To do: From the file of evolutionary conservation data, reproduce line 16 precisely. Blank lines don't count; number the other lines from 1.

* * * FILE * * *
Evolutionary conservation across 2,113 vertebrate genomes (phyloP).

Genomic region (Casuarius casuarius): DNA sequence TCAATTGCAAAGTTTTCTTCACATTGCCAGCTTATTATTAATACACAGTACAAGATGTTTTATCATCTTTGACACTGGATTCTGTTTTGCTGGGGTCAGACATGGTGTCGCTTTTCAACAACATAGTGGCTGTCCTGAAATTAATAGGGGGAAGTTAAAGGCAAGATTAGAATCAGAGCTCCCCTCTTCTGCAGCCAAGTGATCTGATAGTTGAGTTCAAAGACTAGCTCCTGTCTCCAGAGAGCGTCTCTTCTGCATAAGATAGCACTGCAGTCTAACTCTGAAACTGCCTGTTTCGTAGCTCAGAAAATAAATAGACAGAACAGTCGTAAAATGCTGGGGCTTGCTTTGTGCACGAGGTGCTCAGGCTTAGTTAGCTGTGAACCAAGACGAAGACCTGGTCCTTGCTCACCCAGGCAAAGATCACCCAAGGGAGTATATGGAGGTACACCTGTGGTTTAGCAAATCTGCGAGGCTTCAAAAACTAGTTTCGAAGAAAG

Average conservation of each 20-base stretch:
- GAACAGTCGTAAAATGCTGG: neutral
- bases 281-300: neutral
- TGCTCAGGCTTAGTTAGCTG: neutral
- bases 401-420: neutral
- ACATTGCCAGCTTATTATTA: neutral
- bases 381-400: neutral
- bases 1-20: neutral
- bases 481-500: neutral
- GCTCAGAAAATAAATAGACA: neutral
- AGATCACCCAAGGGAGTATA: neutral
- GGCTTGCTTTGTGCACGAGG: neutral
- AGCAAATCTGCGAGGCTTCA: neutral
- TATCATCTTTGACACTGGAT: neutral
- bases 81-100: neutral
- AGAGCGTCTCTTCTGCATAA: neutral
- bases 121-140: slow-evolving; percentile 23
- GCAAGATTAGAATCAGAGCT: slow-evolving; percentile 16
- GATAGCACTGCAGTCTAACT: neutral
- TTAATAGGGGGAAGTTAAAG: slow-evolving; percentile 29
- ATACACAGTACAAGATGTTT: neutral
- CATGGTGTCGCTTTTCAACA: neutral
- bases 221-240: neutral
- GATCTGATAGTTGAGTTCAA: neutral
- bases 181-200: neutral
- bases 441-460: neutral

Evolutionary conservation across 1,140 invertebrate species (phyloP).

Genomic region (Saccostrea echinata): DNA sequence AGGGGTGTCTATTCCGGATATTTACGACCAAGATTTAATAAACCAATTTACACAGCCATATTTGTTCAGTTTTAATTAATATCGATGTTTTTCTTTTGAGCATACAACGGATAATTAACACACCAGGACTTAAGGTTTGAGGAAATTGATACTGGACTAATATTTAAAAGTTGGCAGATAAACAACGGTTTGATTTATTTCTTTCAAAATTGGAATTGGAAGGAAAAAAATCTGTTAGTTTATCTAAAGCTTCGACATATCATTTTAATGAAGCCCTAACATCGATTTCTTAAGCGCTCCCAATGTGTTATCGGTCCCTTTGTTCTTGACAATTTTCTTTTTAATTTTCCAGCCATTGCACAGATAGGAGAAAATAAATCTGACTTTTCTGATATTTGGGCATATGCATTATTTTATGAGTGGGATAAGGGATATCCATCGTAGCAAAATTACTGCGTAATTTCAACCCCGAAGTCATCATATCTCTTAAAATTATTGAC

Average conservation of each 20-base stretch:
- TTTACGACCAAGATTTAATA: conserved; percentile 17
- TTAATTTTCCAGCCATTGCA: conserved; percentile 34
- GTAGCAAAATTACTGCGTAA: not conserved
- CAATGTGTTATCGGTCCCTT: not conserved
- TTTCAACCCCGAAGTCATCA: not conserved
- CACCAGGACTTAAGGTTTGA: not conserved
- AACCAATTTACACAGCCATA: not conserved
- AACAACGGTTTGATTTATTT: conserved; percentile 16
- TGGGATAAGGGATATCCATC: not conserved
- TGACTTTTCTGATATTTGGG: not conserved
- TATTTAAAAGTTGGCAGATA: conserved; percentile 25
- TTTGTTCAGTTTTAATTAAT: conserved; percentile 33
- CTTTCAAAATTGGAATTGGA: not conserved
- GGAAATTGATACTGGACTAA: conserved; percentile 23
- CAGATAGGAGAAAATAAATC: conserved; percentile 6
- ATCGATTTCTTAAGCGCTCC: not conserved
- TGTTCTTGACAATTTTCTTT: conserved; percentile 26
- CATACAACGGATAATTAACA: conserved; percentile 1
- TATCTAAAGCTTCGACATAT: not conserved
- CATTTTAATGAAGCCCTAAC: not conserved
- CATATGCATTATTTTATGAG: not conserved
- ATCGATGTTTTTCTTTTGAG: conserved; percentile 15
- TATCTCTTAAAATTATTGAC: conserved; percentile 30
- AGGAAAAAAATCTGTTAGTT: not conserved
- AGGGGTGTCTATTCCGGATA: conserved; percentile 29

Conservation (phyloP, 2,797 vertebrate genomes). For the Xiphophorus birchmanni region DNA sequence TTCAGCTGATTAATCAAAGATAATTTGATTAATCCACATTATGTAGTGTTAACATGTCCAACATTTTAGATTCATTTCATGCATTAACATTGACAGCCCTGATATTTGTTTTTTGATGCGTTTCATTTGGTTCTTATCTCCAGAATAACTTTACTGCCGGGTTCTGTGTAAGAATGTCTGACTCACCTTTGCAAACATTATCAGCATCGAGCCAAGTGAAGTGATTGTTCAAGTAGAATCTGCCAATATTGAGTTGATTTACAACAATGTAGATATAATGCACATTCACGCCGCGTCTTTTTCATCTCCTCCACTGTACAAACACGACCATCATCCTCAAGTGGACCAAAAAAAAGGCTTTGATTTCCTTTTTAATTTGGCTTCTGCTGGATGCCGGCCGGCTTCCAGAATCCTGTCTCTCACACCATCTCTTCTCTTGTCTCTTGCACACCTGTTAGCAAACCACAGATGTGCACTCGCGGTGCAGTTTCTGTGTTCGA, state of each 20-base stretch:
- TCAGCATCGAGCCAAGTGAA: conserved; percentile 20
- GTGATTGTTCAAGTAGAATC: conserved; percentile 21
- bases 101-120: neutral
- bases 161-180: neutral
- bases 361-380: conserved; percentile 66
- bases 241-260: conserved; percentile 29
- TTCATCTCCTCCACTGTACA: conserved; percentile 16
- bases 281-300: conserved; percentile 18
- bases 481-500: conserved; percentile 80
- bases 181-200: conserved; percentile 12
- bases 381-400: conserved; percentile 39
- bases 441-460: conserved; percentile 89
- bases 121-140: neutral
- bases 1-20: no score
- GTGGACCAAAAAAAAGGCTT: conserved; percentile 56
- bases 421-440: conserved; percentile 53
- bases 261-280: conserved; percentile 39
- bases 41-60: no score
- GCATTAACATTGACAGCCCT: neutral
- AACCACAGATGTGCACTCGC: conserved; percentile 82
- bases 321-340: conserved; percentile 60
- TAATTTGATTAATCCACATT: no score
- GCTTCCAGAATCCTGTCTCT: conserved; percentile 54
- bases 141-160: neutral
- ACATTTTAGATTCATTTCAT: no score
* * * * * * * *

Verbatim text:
- TATCATCTTTGACACTGGAT: neutral